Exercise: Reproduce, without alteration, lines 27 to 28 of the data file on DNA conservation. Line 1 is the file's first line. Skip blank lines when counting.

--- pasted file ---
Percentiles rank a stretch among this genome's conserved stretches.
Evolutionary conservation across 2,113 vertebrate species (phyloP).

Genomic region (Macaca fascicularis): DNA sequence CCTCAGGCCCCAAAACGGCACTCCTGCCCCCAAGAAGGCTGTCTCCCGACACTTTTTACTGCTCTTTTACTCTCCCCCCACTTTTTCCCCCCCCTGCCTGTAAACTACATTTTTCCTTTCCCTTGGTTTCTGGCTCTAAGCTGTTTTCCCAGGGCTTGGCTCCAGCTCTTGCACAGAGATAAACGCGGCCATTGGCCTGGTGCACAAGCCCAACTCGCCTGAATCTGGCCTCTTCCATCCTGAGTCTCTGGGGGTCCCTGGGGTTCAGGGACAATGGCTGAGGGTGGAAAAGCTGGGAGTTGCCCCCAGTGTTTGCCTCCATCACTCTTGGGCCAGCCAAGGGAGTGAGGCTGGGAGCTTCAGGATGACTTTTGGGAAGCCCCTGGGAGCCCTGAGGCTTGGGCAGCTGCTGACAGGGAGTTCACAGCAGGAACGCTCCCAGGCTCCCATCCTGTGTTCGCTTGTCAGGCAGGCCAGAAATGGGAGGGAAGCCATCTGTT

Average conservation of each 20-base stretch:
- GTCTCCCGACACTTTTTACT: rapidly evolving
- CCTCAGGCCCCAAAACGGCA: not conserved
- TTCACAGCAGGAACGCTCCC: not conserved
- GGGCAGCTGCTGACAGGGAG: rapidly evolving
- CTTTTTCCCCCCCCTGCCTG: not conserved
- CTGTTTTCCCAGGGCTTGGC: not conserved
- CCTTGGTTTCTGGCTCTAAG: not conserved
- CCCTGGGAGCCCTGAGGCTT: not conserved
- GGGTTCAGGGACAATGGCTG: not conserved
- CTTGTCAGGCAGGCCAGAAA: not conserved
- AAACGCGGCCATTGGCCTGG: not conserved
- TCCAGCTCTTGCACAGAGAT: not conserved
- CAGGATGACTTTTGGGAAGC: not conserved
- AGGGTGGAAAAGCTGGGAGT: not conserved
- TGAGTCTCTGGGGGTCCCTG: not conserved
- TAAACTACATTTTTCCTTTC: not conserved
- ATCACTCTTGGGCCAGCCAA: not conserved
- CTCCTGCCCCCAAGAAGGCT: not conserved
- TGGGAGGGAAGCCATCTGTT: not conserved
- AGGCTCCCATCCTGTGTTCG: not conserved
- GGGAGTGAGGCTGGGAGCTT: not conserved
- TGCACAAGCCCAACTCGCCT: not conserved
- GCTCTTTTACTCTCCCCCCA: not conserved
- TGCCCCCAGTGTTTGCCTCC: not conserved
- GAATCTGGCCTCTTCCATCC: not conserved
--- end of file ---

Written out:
- GCTCTTTTACTCTCCCCCCA: not conserved
- TGCCCCCAGTGTTTGCCTCC: not conserved